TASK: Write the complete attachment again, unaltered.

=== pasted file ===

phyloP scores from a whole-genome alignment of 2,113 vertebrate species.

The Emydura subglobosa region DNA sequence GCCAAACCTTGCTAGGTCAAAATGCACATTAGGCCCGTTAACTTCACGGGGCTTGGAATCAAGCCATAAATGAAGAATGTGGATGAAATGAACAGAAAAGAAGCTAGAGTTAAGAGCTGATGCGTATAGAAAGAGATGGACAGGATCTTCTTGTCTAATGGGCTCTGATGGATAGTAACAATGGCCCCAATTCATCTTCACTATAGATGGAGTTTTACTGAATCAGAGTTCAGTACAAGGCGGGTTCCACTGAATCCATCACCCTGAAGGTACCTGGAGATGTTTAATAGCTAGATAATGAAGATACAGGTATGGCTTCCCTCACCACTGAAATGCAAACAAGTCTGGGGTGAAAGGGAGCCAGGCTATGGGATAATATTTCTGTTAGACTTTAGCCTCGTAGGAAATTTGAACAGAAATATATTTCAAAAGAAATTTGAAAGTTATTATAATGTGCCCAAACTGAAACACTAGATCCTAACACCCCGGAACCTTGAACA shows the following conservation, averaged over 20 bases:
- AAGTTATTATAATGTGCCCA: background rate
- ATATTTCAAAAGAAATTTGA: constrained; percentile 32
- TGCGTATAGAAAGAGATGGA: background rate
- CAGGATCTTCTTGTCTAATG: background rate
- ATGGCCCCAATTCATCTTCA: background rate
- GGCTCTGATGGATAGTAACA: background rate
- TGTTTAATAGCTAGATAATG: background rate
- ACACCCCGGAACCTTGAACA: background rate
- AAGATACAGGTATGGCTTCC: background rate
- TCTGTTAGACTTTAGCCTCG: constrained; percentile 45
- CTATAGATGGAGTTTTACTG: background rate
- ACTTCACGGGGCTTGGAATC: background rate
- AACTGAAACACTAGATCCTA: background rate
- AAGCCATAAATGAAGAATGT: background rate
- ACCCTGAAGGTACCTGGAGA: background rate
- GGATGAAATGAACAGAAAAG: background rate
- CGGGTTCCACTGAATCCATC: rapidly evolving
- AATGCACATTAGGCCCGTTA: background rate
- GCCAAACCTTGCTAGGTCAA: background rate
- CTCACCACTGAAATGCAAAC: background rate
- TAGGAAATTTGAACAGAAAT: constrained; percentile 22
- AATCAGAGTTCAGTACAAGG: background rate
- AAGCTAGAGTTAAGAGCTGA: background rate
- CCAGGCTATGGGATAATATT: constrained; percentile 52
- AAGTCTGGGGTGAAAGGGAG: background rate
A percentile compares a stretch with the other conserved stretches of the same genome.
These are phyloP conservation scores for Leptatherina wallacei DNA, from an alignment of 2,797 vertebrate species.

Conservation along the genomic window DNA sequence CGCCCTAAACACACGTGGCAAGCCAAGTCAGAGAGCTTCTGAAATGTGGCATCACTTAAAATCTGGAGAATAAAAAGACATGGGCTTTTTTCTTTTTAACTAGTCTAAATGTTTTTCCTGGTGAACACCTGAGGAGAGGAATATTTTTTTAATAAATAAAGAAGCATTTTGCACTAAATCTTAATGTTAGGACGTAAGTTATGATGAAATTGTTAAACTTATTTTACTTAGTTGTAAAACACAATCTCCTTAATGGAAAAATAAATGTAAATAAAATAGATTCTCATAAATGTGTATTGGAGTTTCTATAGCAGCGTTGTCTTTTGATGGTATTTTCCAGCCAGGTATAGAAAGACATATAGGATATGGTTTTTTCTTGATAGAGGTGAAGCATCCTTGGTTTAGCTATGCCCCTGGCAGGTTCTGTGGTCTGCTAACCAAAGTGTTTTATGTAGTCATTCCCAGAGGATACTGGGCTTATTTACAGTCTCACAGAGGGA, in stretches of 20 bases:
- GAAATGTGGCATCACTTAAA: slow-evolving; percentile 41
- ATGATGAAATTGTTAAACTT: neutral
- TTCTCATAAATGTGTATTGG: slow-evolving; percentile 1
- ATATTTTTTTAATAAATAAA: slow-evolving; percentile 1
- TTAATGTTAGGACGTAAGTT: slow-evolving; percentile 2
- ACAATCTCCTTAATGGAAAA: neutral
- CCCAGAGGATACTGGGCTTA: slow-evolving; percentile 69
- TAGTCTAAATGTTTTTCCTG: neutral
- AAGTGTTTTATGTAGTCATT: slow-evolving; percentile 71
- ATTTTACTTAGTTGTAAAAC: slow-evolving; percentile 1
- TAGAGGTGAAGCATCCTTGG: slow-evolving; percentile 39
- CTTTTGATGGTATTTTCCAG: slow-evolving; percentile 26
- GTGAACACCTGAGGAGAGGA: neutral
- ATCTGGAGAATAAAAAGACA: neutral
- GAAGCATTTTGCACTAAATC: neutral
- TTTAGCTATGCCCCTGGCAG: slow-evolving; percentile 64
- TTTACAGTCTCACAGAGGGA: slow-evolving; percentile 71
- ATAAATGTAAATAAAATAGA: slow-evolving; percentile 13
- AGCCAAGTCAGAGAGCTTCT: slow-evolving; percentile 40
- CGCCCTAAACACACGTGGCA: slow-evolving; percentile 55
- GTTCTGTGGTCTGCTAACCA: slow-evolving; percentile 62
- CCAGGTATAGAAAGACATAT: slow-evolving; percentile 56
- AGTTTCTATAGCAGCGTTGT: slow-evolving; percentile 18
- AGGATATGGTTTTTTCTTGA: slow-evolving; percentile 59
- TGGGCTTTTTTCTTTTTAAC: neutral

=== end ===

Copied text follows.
phyloP scores from a whole-genome alignment of 2,113 vertebrate species.

The Emydura subglobosa region DNA sequence GCCAAACCTTGCTAGGTCAAAATGCACATTAGGCCCGTTAACTTCACGGGGCTTGGAATCAAGCCATAAATGAAGAATGTGGATGAAATGAACAGAAAAGAAGCTAGAGTTAAGAGCTGATGCGTATAGAAAGAGATGGACAGGATCTTCTTGTCTAATGGGCTCTGATGGATAGTAACAATGGCCCCAATTCATCTTCACTATAGATGGAGTTTTACTGAATCAGAGTTCAGTACAAGGCGGGTTCCACTGAATCCATCACCCTGAAGGTACCTGGAGATGTTTAATAGCTAGATAATGAAGATACAGGTATGGCTTCCCTCACCACTGAAATGCAAACAAGTCTGGGGTGAAAGGGAGCCAGGCTATGGGATAATATTTCTGTTAGACTTTAGCCTCGTAGGAAATTTGAACAGAAATATATTTCAAAAGAAATTTGAAAGTTATTATAATGTGCCCAAACTGAAACACTAGATCCTAACACCCCGGAACCTTGAACA shows the following conservation, averaged over 20 bases:
- AAGTTATTATAATGTGCCCA: background rate
- ATATTTCAAAAGAAATTTGA: constrained; percentile 32
- TGCGTATAGAAAGAGATGGA: background rate
- CAGGATCTTCTTGTCTAATG: background rate
- ATGGCCCCAATTCATCTTCA: background rate
- GGCTCTGATGGATAGTAACA: background rate
- TGTTTAATAGCTAGATAATG: background rate
- ACACCCCGGAACCTTGAACA: background rate
- AAGATACAGGTATGGCTTCC: background rate
- TCTGTTAGACTTTAGCCTCG: constrained; percentile 45
- CTATAGATGGAGTTTTACTG: background rate
- ACTTCACGGGGCTTGGAATC: background rate
- AACTGAAACACTAGATCCTA: background rate
- AAGCCATAAATGAAGAATGT: background rate
- ACCCTGAAGGTACCTGGAGA: background rate
- GGATGAAATGAACAGAAAAG: background rate
- CGGGTTCCACTGAATCCATC: rapidly evolving
- AATGCACATTAGGCCCGTTA: background rate
- GCCAAACCTTGCTAGGTCAA: background rate
- CTCACCACTGAAATGCAAAC: background rate
- TAGGAAATTTGAACAGAAAT: constrained; percentile 22
- AATCAGAGTTCAGTACAAGG: background rate
- AAGCTAGAGTTAAGAGCTGA: background rate
- CCAGGCTATGGGATAATATT: constrained; percentile 52
- AAGTCTGGGGTGAAAGGGAG: background rate
A percentile compares a stretch with the other conserved stretches of the same genome.
These are phyloP conservation scores for Leptatherina wallacei DNA, from an alignment of 2,797 vertebrate species.

Conservation along the genomic window DNA sequence CGCCCTAAACACACGTGGCAAGCCAAGTCAGAGAGCTTCTGAAATGTGGCATCACTTAAAATCTGGAGAATAAAAAGACATGGGCTTTTTTCTTTTTAACTAGTCTAAATGTTTTTCCTGGTGAACACCTGAGGAGAGGAATATTTTTTTAATAAATAAAGAAGCATTTTGCACTAAATCTTAATGTTAGGACGTAAGTTATGATGAAATTGTTAAACTTATTTTACTTAGTTGTAAAACACAATCTCCTTAATGGAAAAATAAATGTAAATAAAATAGATTCTCATAAATGTGTATTGGAGTTTCTATAGCAGCGTTGTCTTTTGATGGTATTTTCCAGCCAGGTATAGAAAGACATATAGGATATGGTTTTTTCTTGATAGAGGTGAAGCATCCTTGGTTTAGCTATGCCCCTGGCAGGTTCTGTGGTCTGCTAACCAAAGTGTTTTATGTAGTCATTCCCAGAGGATACTGGGCTTATTTACAGTCTCACAGAGGGA, in stretches of 20 bases:
- GAAATGTGGCATCACTTAAA: slow-evolving; percentile 41
- ATGATGAAATTGTTAAACTT: neutral
- TTCTCATAAATGTGTATTGG: slow-evolving; percentile 1
- ATATTTTTTTAATAAATAAA: slow-evolving; percentile 1
- TTAATGTTAGGACGTAAGTT: slow-evolving; percentile 2
- ACAATCTCCTTAATGGAAAA: neutral
- CCCAGAGGATACTGGGCTTA: slow-evolving; percentile 69
- TAGTCTAAATGTTTTTCCTG: neutral
- AAGTGTTTTATGTAGTCATT: slow-evolving; percentile 71
- ATTTTACTTAGTTGTAAAAC: slow-evolving; percentile 1
- TAGAGGTGAAGCATCCTTGG: slow-evolving; percentile 39
- CTTTTGATGGTATTTTCCAG: slow-evolving; percentile 26
- GTGAACACCTGAGGAGAGGA: neutral
- ATCTGGAGAATAAAAAGACA: neutral
- GAAGCATTTTGCACTAAATC: neutral
- TTTAGCTATGCCCCTGGCAG: slow-evolving; percentile 64
- TTTACAGTCTCACAGAGGGA: slow-evolving; percentile 71
- ATAAATGTAAATAAAATAGA: slow-evolving; percentile 13
- AGCCAAGTCAGAGAGCTTCT: slow-evolving; percentile 40
- CGCCCTAAACACACGTGGCA: slow-evolving; percentile 55
- GTTCTGTGGTCTGCTAACCA: slow-evolving; percentile 62
- CCAGGTATAGAAAGACATAT: slow-evolving; percentile 56
- AGTTTCTATAGCAGCGTTGT: slow-evolving; percentile 18
- AGGATATGGTTTTTTCTTGA: slow-evolving; percentile 59
- TGGGCTTTTTTCTTTTTAAC: neutral